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Remembering ‘The Friend’

Orde Wingate died in Burma 68 years ago this week. He was honored Thursday in Jerusalem

Orde Wingate played a key role in creating Israel's military ethos. He was remembered in March 2012 at a ceremony in Jerusalem. (photo credit: Matti Friedman/Times of Israel)
Orde Wingate played a key role in creating Israel's military ethos. He was remembered in March 2012 at a ceremony in Jerusalem. (photo credit: Matti Friedman/Times of Israel)

A small crowd gathered Thursday in Jerusalem for an unofficial annual ceremony commemorating one of the most unique characters in Israel’s history.

Thursday’s memorial marked the 68th anniversary of the death of Orde Wingate – a British officer and fervent Zionist who is remembered as a key figure in the creation of Israel’s military ethos.

“Wingate was a character who invited legends to be created around him even in his lifetime,” said Moshe Yegar, an Israeli diplomat and scholar who spoke at the memorial. A black-and-white photograph of Wingate looked out at the audience from a spot near the podium.

Wingate was one of the remarkable, driven and often deeply eccentric men in uniform who seem to have been one of Britain’s most notable exports before the demise of its empire. He was a distant relative of the most famous of those men, T.E. Lawrence — Lawrence of Arabia — and was, like Lawrence, an unorthodox military strategist and a charismatic field commander. Born in India, Wingate was a passionate Christian with an encyclopedic command of the Bible.

Arriving in Palestine in 1936 at a time of growing tension between Jewish residents and British authorities who increasingly favored the Jews’ Arab rivals, Wingate overcame the suspicion of the fledgling armed Jewish force, the Hagana, shifted its orientation from defense to offense and and organized its men into small, mobile units he called Special Night Squads. He became known to the Jewish leadership as “the Friend.”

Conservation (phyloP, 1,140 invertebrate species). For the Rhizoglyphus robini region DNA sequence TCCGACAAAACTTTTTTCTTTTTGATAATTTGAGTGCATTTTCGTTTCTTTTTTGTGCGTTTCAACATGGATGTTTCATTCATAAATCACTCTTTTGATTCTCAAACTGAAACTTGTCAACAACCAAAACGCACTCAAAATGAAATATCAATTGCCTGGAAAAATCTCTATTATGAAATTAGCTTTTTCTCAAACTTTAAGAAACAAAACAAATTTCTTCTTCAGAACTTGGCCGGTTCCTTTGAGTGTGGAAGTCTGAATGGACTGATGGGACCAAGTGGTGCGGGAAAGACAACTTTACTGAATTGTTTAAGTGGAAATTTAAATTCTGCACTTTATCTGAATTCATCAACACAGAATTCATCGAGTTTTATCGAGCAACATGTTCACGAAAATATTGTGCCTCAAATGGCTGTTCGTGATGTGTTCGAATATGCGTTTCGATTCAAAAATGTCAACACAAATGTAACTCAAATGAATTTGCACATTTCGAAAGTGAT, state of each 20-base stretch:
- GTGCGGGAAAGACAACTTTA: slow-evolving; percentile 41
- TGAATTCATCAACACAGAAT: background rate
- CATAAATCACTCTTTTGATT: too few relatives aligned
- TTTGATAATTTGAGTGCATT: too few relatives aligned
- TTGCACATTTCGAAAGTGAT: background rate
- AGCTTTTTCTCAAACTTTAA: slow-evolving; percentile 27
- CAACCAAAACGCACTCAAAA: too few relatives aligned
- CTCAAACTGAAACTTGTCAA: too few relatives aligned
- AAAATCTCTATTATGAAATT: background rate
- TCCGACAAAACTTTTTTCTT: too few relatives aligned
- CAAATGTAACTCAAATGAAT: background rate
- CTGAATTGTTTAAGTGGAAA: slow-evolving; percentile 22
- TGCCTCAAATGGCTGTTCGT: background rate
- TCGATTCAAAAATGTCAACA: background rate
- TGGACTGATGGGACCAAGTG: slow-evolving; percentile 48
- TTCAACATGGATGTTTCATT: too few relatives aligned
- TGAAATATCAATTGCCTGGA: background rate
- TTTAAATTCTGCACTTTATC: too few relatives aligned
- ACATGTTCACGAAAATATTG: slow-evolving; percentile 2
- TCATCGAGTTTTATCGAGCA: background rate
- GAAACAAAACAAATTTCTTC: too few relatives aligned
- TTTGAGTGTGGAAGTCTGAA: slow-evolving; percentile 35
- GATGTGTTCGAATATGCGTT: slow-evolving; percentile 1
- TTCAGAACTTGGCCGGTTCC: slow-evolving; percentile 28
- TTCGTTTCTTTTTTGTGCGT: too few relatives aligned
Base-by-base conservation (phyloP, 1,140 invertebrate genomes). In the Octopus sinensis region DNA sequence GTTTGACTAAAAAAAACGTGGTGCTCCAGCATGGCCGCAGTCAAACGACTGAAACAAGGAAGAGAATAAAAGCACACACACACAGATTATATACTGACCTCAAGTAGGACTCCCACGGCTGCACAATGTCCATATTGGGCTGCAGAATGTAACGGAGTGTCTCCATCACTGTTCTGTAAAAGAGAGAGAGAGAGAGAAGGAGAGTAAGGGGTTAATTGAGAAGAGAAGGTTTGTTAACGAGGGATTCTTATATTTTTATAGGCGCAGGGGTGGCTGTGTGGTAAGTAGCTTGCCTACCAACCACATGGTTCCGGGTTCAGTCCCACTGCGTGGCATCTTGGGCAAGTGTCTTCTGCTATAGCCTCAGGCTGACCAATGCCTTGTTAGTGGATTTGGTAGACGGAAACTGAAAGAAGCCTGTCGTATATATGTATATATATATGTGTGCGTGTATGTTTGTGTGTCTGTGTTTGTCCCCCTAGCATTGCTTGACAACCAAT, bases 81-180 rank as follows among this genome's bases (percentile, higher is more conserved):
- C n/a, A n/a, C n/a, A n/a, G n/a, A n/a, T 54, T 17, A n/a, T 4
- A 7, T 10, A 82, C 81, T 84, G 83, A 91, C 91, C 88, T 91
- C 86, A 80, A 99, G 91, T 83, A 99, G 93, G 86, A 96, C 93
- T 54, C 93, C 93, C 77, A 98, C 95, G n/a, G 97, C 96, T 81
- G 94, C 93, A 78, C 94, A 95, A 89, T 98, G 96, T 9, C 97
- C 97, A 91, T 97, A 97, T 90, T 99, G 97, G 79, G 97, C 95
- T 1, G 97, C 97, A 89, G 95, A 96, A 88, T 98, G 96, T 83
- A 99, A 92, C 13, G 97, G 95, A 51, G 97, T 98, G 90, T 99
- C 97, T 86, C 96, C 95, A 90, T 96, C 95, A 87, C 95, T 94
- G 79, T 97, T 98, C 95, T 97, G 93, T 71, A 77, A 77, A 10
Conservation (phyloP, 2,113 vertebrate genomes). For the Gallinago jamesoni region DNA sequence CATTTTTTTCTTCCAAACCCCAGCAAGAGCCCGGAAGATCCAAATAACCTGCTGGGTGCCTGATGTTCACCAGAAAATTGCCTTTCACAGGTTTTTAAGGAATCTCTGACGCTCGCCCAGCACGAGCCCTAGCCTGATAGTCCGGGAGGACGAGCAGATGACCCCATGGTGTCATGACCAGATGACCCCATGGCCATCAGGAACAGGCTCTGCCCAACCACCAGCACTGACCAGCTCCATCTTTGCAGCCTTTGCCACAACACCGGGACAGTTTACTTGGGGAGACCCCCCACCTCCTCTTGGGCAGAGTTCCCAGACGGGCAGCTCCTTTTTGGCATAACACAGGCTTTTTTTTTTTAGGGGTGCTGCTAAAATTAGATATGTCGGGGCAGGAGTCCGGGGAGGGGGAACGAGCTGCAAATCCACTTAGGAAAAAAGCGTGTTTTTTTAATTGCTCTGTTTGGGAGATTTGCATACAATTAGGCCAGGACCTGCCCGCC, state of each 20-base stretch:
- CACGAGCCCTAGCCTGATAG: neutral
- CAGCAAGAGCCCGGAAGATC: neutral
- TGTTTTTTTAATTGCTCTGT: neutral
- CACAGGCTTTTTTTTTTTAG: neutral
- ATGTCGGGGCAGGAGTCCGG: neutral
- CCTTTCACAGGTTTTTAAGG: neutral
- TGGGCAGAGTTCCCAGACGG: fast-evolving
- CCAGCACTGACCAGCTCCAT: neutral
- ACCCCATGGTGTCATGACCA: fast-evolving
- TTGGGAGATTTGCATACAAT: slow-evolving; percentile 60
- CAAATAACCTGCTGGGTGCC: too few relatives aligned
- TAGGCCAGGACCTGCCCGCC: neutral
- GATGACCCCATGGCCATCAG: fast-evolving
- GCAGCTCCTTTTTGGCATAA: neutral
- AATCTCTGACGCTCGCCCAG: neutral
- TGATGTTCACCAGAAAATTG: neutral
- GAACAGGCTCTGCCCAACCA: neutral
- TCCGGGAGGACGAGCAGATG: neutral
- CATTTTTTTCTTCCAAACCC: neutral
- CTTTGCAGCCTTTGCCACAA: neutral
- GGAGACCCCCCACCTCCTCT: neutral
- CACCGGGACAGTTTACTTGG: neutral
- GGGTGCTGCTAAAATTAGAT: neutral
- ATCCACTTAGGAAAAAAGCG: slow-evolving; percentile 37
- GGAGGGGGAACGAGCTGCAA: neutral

In some of his writing from Palestine, Wingate seems to have sensed the impending catastrophe in Europe. ”For pity’s sake, let us do something just and honorable before it comes,” he wrote in 1937. “Let us redeem our promises to Jewry and shame the devil of Nazism, Fascism and our own prejudices.”

Wingate was distrusted by many of his British superiors, both because of his clear pro-Jewish sympathies and because of his casual disregard for military dress and discipline. His well-documented habit of greeting visitors in his tent wearing nothing but a pith helmet probably did not help. He was seen by critics as a self-promoter, a fanatic and a fake.

“Judged by ordinary standards, he would not be regarded as normal,” Moshe Dayan, one of the men Wingate trained, said of him. “But his own standards were far from ordinary.” Dayan called him a “military genius and a wonderful man.”

After the outbreak of WWII Wingate was sent to Ethiopia, where he helped defeat the Italians, ended up in Cairo, where he tried and failed to commit suicide, and then reported to Burma, where he organized and led guerrilla units — the famous “Chindits” — to fight the Japanese.

In 1944, Wingate was flying in an American B-25 to one of his jungle bases in Burma when the plane crashed, killing everyone on board. He was buried with the crew at Arlington National Cemetery in Virginia.

In the 1970s, several American Jewish veterans of WWII decided to honor what they saw as the Jewish debt to Wingate by holding an annual ceremony at the Arlington grave site, which had been all but forgotten. For the past 30 years, the Israel chapter of the Jewish War Veterans of the United States, Post 180, has held its own local ceremony.

The master of ceremonies on Thursday was Daniel Nadel, 92, who fought as a young engineering officer with the U.S. 5th Infantry Division during WWII, landing at Normandy, battling through Europe and eventually linking up with the Red Army in Czechoslovakia in 1945. Nadel moved to Israel in the 1980s.

Nadel respects Wingate, he said, for instilling Israel’s military with an offensive spirit.

“Wingate’s philosophy was that you fight a war to win. That’s all there is to it, and that’s what he did,” Nadel said.

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